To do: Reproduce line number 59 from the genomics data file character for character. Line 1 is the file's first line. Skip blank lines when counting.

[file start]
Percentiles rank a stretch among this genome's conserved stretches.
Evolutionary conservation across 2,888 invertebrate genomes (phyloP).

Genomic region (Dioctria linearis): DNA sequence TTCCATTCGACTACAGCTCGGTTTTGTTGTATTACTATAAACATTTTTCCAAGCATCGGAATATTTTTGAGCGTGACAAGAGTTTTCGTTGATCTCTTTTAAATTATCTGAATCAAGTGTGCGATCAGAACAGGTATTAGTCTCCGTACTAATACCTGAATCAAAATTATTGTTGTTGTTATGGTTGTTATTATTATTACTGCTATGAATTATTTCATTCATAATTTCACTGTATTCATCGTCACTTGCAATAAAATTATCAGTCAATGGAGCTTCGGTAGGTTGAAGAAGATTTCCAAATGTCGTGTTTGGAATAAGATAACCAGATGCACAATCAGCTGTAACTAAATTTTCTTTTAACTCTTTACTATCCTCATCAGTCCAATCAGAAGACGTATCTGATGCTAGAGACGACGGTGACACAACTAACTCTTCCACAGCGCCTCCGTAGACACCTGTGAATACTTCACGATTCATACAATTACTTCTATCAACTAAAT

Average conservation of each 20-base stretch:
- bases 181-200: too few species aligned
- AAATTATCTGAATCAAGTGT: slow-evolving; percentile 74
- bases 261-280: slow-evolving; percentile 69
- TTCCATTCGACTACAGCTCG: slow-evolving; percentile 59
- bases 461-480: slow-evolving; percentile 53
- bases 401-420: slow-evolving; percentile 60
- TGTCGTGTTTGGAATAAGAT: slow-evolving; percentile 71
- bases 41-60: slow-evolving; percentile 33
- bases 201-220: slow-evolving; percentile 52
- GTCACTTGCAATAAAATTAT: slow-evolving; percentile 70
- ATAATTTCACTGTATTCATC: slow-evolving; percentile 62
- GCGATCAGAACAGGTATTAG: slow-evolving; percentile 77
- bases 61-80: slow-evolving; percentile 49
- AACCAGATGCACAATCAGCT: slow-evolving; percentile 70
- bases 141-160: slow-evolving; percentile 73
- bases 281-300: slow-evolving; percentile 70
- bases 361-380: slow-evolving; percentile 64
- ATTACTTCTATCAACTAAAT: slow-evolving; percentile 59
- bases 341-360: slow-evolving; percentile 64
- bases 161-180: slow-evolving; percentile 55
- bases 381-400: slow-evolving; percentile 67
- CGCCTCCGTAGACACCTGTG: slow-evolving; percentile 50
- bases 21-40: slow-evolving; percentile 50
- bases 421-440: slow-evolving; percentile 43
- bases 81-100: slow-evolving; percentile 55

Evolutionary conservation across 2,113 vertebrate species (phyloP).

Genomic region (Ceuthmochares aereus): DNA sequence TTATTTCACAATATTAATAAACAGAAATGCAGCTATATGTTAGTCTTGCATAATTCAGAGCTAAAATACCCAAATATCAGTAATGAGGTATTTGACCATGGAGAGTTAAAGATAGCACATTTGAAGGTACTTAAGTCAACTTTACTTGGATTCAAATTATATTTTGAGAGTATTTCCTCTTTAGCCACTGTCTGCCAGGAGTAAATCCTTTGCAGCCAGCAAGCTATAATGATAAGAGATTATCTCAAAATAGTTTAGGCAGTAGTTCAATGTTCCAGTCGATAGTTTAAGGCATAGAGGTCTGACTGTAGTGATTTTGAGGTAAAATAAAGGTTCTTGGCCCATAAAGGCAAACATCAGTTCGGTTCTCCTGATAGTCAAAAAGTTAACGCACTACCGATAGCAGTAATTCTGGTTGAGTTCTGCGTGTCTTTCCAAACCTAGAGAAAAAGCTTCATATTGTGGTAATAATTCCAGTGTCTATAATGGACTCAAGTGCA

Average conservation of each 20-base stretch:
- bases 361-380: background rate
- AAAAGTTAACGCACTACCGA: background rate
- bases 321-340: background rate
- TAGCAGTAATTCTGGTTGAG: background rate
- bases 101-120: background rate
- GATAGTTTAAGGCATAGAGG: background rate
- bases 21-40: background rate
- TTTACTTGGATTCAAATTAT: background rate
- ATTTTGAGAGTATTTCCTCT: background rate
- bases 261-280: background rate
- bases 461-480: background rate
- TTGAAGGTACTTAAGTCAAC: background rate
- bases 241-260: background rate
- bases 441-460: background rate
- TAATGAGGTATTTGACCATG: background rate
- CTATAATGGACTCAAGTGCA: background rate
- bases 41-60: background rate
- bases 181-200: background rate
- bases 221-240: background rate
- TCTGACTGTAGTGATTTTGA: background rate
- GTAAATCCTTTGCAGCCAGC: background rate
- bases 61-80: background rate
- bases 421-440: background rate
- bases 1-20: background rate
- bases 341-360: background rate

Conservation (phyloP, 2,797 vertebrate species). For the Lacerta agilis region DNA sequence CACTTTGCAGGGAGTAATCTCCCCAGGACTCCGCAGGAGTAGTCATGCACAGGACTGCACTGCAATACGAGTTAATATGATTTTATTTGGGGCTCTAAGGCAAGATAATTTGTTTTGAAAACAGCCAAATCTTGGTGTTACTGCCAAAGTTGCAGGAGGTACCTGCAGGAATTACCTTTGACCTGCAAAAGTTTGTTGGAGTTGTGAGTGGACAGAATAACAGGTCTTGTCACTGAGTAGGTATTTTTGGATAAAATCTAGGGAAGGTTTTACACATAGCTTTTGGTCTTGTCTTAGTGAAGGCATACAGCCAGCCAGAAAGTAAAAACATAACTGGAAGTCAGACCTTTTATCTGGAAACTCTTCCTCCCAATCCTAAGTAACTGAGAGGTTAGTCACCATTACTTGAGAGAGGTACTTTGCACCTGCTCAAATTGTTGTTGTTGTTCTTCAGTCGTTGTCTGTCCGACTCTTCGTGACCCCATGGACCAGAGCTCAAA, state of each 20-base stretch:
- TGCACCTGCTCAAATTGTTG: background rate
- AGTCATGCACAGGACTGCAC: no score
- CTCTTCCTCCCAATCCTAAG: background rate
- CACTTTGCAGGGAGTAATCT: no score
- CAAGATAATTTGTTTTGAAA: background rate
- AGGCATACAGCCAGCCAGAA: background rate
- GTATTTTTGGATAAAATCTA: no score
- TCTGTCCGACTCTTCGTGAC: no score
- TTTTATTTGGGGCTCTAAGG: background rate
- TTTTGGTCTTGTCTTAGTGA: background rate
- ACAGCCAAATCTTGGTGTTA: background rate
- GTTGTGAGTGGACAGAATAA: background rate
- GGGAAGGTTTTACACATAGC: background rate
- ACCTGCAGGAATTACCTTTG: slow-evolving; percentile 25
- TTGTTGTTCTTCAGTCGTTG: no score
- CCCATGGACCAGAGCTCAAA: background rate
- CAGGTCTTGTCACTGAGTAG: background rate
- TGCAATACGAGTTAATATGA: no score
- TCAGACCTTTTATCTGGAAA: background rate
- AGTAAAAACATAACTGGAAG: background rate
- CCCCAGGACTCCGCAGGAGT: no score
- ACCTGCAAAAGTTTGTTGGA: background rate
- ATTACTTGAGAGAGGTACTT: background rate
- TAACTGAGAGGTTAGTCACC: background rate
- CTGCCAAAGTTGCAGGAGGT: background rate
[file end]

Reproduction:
- TGCACCTGCTCAAATTGTTG: background rate